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Why your US colleagues are looking so relieved: SCOTUS issues its long awaited decision in Oil States

16/05/2018
A sigh of relief could be heard from across the pond recently as the Supreme Court of the United States confirmed that inter partes review proceedings before the Patent Trial and Appeal Board are not unconstitutional.

A sigh of relief could be heard from across the pond recently as the Supreme Court of the United States (a.k.a SCOTUS) confirmed that inter partes review proceedings before the Patent Trial and Appeal Board (“PTAB”) are not unconstitutional.  In a case where oral arguments were heard last November, the US (and indeed global) patent community waited patiently until 24 April 2018 for confirmation that the status quo in US patent proceedings would be maintained.

What are IPRs?

Much like post-grant opposition proceedings before the EPO in Europe, inter partes review  ("IPR") proceedings in the US review the patentability of claims already granted by the USPTO.  IPRs are heard by the PTAB, a body created by statute which includes statutory members and administrative patent judges. In Oil States the PTAB held that the asserted patent claims were invalid.

The escalation to SCOTUS

Appealing the invalidity decision of the PTAB, Oil States appealed to the Federal Circuit and ultimately the US Supreme Court, arguing that IPR proceedings before PTAB are contrary to the U.S. Constitution.  Specifically, Oil States argued that Article III, which vests judicial power in the courts, prohibits a non-Article III forum – such as the PTAB - from extinguishing private property rights in proceedings such as an IPR.  Oil States also argued that the Seventh Amendment required issues of patentability to be determined by jury trial, rather than in the PTAB forum (typically a three-judge panel).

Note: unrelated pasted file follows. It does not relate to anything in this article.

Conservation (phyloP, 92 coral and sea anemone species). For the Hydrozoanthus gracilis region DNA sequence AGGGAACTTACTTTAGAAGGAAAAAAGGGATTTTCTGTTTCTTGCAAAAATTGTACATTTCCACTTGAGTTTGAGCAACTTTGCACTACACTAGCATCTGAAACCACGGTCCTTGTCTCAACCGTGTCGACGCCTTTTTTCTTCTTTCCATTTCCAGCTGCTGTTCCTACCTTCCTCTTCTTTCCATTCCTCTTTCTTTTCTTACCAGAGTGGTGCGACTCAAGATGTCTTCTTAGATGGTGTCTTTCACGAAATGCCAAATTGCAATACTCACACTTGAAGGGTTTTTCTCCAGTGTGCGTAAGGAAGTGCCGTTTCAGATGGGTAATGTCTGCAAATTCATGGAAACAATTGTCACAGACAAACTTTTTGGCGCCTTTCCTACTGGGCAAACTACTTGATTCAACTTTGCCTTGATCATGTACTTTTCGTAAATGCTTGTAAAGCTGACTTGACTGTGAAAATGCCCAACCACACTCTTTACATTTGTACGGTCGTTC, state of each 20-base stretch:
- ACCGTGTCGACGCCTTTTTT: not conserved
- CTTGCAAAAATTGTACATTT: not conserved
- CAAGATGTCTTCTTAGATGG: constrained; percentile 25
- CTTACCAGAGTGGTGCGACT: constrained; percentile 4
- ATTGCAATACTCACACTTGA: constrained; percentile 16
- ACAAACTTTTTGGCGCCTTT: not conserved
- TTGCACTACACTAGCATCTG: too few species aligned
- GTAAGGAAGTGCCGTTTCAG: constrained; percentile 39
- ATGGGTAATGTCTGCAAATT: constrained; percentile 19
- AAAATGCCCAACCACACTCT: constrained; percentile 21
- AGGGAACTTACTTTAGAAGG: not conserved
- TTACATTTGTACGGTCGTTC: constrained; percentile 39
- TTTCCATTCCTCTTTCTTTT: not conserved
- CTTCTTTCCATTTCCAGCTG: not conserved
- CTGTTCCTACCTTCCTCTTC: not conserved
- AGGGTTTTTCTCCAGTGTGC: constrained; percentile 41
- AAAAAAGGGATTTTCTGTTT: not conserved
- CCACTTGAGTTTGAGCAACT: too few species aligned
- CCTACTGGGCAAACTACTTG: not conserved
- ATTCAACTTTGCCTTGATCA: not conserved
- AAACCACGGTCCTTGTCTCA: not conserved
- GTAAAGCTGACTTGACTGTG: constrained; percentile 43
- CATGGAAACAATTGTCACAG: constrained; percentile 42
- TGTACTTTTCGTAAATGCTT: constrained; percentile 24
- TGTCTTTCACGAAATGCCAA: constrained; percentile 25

Article III – clear!  Seventh Amendment – clear!

Oil States' appeal was unsuccessful.  Here's why:

  • Patents are a “public franchise” and as such Congress can assign adjudication of them to a non-Article III tribunal.  
  • As a patent may be granted by a non-Article III tribunal, so can the review of one.
  • Patent claims are granted by the USPTO subject to the qualification that the USPTO has authority to re-examine (and revoke) the claims later in an IPR.
  • Just because patent validity had historically been an issue for the courts, it does not have to remain that way.

Comment

The IPR process has therefore now been confirmed as constitutional in that it is compatible with Article III and is not a violation of the right to a jury trial under the Seventh Amendment. However, the court expressly stated that it had only addressed the 'precise constitutional challenges that Oil States raised'. Back to your stations, then…at least for now.

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